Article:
Special Issue "Mobile Diagnosis"

A special issue of Diagnostics (ISSN 2075-4418).

Deadline for manuscript submissions: closed (31 July 2016)

Special Issue Editor

Guest Editor
Prof. Dr. Aydogan Ozcan

Electrical Engineering and Bioengineering Departments, University of California, Los Angeles, USA
Website | E-Mail
Interests: computational optical imaging and sensing, mobile health, telemedicine, global health

Special Issue Information

Dear Colleagues,

Mobile sensing and diagnostic capabilities are becoming extremely important for a wide range of emerging applications and fields, spanning mobile health, telemedicine, point-of-care diagnostics, global health, field medicine, democratization of sensing and diagnostics tools, environmental monitoring, and citizen science, among many others. This Special Issue will focus on these application areas, and provide a timely summary of cutting edge results and emerging technologies in these interdisciplinary fields.

Dr. Aydogan Ozcan
Guest Editor

Manuscript Submission Information

Manuscripts should be submitted online at www.mdpi.com by registering and logging in to this website. Once you are registered, click here to go to the submission form. Manuscripts can be submitted until the deadline. All papers will be peer-reviewed. Accepted papers will be published continuously in the journal (as soon as accepted) and will be listed together on the special issue website. Research articles, review articles as well as short communications are invited. For planned papers, a title and short abstract (about 100 words) can be sent to the Editorial Office for announcement on this website.

Submitted manuscripts should not have been published previously, nor be under consideration for publication elsewhere (except conference proceedings papers). All manuscripts are thoroughly refereed through a single-blind peer-review process. A guide for authors and other relevant information for submission of manuscripts is available on the Instructions for Authors page. Diagnostics is an international peer-reviewed open access quarterly journal published by MDPI.

Please visit the Instructions for Authors page before submitting a manuscript. The Article Processing Charge (APC) for publication in this open access journal is 350 CHF (Swiss Francs). Submitted papers should be well formatted and use good English. Authors may use MDPI's English editing service prior to publication or during author revisions.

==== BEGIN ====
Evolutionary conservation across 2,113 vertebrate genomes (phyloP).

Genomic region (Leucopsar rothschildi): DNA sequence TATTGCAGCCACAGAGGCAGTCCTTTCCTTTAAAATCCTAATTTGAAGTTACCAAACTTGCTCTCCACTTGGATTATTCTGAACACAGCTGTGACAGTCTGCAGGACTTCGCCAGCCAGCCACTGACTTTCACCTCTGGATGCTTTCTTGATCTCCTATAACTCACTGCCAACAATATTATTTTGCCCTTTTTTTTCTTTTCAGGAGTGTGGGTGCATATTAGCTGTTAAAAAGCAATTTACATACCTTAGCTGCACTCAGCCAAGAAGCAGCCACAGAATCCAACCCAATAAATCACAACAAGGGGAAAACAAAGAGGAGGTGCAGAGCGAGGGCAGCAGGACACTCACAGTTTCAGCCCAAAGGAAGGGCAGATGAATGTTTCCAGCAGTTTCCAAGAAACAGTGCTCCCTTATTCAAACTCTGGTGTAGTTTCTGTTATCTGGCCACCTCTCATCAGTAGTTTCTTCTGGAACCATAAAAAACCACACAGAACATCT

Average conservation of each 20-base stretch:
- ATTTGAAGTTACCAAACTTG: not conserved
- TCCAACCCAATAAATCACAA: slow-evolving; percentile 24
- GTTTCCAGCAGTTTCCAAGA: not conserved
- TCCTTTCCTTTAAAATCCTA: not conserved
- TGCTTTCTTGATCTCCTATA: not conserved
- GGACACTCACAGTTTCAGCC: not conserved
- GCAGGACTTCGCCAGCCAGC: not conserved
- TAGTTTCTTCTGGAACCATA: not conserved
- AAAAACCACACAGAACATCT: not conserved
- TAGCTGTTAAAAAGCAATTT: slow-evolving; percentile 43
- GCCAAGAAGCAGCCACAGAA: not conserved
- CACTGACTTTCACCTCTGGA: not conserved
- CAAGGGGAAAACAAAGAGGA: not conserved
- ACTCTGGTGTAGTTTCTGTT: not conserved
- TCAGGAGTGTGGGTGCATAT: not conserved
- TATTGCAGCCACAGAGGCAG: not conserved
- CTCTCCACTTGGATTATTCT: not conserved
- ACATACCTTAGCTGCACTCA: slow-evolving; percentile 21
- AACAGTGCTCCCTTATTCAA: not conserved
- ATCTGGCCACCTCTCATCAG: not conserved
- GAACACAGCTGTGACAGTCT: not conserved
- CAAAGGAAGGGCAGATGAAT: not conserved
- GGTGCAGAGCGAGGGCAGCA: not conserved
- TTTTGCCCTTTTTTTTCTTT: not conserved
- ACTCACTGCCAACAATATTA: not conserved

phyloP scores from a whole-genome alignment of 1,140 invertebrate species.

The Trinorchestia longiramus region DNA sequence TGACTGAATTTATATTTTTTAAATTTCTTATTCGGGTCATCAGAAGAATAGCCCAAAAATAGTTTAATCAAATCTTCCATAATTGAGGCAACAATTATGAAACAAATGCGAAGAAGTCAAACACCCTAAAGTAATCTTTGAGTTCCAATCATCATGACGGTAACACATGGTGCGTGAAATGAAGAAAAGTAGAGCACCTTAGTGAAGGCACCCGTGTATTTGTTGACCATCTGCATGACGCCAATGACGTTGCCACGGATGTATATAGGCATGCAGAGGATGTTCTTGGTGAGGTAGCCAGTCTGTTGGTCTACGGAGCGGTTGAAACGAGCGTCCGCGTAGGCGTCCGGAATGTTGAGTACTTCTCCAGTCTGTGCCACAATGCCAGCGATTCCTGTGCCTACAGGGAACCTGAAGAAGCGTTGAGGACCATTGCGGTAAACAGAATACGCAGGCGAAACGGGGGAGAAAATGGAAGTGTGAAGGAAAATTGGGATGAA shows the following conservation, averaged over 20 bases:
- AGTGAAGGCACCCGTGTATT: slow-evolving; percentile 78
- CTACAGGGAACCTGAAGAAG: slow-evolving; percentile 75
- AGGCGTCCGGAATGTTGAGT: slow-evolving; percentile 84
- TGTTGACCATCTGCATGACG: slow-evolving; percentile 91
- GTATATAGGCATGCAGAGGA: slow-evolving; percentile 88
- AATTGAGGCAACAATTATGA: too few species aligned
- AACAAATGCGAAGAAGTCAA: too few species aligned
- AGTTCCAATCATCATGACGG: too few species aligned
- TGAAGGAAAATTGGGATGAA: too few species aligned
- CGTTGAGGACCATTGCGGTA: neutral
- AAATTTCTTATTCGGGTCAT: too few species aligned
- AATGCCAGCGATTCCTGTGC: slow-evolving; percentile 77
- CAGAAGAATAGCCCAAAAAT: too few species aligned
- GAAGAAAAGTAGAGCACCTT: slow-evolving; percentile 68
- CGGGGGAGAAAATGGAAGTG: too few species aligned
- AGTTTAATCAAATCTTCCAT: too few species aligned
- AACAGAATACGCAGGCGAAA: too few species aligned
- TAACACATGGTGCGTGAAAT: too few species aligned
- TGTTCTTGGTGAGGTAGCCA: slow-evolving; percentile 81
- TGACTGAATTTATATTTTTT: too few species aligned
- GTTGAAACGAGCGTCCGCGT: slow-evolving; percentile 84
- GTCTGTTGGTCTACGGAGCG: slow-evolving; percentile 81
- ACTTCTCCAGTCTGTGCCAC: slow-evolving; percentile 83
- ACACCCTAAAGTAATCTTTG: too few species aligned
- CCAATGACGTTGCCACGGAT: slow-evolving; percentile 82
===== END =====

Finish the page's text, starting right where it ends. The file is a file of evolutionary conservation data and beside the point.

Keywords

  • mobile sensing
  • mobile diagnostics
  • mobile health
  • telemedicine
  • point-of-care diagnostics
  • global health
  • field medicine
  • sensing and diagnostics tools
  • citizen science

Published Papers (4 papers)

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Research

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Open AccessArticle Mobile Diagnostics Based on Motion? A Close Look at Motility Patterns in the Schistosome Life Cycle
Diagnostics 2016, 6(2), 24; doi:10.3390/diagnostics6020024
Received: 2 February 2016 / Revised: 8 April 2016 / Accepted: 23 May 2016 / Published: 17 June 2016
PDF Full-text (6117 KB) | HTML Full-text | XML Full-text | Supplementary Files
Abstract
Imaging at high resolution and subsequent image analysis with modified mobile phones have the potential to solve problems related to microscopy-based diagnostics of parasitic infections in many endemic regions. Diagnostics using the computing power of “smartphones” is not restricted by limited expertise or
[...] Read more.
Imaging at high resolution and subsequent image analysis with modified mobile phones have the potential to solve problems related to microscopy-based diagnostics of parasitic infections in many endemic regions. Diagnostics using the computing power of “smartphones” is not restricted by limited expertise or limitations set by visual perception of a microscopist. Thus diagnostics currently almost exclusively dependent on recognition of morphological features of pathogenic organisms could be based on additional properties, such as motility characteristics recognizable by computer vision. Of special interest are infectious larval stages and “micro swimmers” of e.g., the schistosome life cycle, which infect the intermediate and definitive hosts, respectively. The ciliated miracidium, emerges from the excreted egg upon its contact with water. This means that for diagnostics, recognition of a swimming miracidium is equivalent to recognition of an egg. The motility pattern of miracidia could be defined by computer vision and used as a diagnostic criterion. To develop motility pattern-based diagnostics of schistosomiasis using simple imaging devices, we analyzed Paramecium as a model for the schistosome miracidium. As a model for invasive nematodes, such as strongyloids and filaria, we examined a different type of motility in the apathogenic nematode Turbatrix, the “vinegar eel.” The results of motion time and frequency analysis suggest that target motility may be expressed as specific spectrograms serving as “diagnostic fingerprints.” Full article
(This article belongs to the Special Issue Mobile Diagnosis)
Open AccessArticle Real-Time Monitoring and Evaluation of a Visual-Based Cervical Cancer Screening Program Using a Decision Support Job Aid
Diagnostics 2016, 6(2), 20; doi:10.3390/diagnostics6020020
Received: 8 February 2016 / Revised: 26 April 2016 / Accepted: 6 May 2016 / Published: 16 May 2016
Cited by 3 | PDF Full-text (1626 KB) | HTML Full-text | XML Full-text
Abstract
In many developing nations, cervical cancer screening is done by visual inspection with acetic acid (VIA). Monitoring and evaluation (M&E) of such screening programs is challenging. An enhanced visual assessment (EVA) system was developed to augment VIA procedures in low-resource settings. The EVA
[...] Read more.